Atheist Randall Jackson had been serving time in the Western Reception, Diagnostic and Correctional Center in St. Joseph, Missouri when he learned about an opportunity to get early release on parole — all he had to do was attend the center’s “Offenders Under Treatment Program.”
Just one problem: The program was faith-based, requiring him to both pray and acknowledge the existence of God. (Another treatment program promoted Alcoholics Anonymous which is also religious in nature.) When Jackson objected, the response wasn’t very helpful:
When Jackson objected to the prayer, [program director Ms.] Salsbury and other staff advised him to “act as if,” a term used in the program, meaning to “assume a role or attitude even if you don’t feel like it” and further defined as “[a] tool used to assist one in ‘trying on’ new patterns of thought and behavior.”… Salsbury and staff suggested that Jackson “use God as an acronym for ‘good orderly direction.’”
Jackson eventually asked to be transferred to a secular treatment program — but his request was denied. Instead of lying and playing the game, he chose not to enroll in OUTP… and was later denied an early release.
He filed a lawsuit but it was rejected by a lower court. However, there’s good news for him now: the United States Court of Appeals for the Eighth Circuit has overturned that decision and ruled 2-1 in favor of Jackson:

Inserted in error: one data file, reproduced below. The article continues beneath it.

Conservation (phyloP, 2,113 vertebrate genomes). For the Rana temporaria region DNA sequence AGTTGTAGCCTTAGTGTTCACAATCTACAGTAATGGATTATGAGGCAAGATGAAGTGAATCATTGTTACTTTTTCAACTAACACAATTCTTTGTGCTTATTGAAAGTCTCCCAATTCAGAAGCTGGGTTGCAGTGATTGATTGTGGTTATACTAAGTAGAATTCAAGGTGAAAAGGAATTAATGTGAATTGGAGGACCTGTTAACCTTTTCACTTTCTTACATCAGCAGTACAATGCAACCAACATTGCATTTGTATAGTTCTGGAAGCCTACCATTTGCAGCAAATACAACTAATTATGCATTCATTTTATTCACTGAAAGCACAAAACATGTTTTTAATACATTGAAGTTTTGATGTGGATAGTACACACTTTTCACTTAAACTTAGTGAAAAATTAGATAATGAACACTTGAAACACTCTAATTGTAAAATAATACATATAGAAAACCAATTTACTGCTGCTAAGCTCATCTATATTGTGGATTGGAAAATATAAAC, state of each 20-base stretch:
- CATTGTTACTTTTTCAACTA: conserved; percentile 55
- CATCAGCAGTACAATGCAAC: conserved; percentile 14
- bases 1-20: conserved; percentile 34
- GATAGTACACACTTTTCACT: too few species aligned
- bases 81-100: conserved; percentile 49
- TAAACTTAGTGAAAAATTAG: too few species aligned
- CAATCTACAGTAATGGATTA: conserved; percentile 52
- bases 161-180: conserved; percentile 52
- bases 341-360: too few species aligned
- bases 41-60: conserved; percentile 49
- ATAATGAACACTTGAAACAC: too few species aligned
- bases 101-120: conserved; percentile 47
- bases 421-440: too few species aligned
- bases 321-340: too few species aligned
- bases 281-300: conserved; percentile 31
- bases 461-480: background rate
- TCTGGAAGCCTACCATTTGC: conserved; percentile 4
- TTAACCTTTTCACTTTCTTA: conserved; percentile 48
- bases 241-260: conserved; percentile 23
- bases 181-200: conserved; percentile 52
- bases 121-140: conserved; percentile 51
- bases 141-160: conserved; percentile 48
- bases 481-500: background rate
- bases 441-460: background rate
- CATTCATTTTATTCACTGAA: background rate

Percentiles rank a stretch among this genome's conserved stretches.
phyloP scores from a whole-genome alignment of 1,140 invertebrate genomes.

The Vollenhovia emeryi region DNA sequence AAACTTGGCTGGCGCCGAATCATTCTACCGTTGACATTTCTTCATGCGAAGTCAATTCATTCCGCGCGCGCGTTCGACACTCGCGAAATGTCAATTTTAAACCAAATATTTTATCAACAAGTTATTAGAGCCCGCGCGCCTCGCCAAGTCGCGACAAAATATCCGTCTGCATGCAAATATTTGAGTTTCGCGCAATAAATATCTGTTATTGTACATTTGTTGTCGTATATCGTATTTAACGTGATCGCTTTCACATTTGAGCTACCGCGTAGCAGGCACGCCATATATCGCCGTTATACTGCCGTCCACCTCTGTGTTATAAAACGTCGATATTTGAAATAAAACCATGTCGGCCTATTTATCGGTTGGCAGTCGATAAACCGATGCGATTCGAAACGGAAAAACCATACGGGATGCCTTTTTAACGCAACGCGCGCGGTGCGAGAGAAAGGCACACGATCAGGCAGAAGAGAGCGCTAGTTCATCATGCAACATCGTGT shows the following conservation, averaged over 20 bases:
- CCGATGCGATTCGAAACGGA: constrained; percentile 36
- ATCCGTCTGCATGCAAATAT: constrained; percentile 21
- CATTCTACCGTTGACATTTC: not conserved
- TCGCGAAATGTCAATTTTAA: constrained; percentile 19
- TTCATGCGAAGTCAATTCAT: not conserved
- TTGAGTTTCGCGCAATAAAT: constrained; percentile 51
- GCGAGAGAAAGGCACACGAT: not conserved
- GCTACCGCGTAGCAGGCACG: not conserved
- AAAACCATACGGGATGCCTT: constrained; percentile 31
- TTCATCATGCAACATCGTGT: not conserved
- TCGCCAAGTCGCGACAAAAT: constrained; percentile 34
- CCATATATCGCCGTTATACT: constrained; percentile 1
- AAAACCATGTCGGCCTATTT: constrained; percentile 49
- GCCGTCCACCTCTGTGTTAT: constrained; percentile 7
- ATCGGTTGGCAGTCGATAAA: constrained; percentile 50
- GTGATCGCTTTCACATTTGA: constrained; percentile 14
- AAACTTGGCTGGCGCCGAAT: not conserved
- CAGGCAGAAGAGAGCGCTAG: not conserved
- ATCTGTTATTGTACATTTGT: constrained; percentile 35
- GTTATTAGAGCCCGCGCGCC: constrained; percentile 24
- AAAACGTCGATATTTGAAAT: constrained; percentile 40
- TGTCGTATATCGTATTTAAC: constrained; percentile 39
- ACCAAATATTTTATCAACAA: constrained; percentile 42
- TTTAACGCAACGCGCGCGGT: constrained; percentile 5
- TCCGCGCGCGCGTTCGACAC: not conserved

The Missouri Board of Probation and Parole may have discretion in deciding whether to grant early parole to an OUTP graduate, but that fact alone does not shield the defendants from potential liability for implementing a program that is alleged to violate the First Amendment.
We conclude, based on the allegations in the complaint, that Randall Jackson has pled facts sufficient to state a claim that a parole stipulation requiring him to attend and complete a substance abuse program with religious content in order to be eligible for early parole violates the Establishment Clause of the First Amendment.
From what I can gather, there’s nothing in the ruling denouncing the religious program itself, only that Jackson should have been given a similar secular option. I’m not sure why a taxpayer-funded religious program should be allowed in the first place. Still, for his sake and for the sake of the handful of future atheist inmates, this was the right call.
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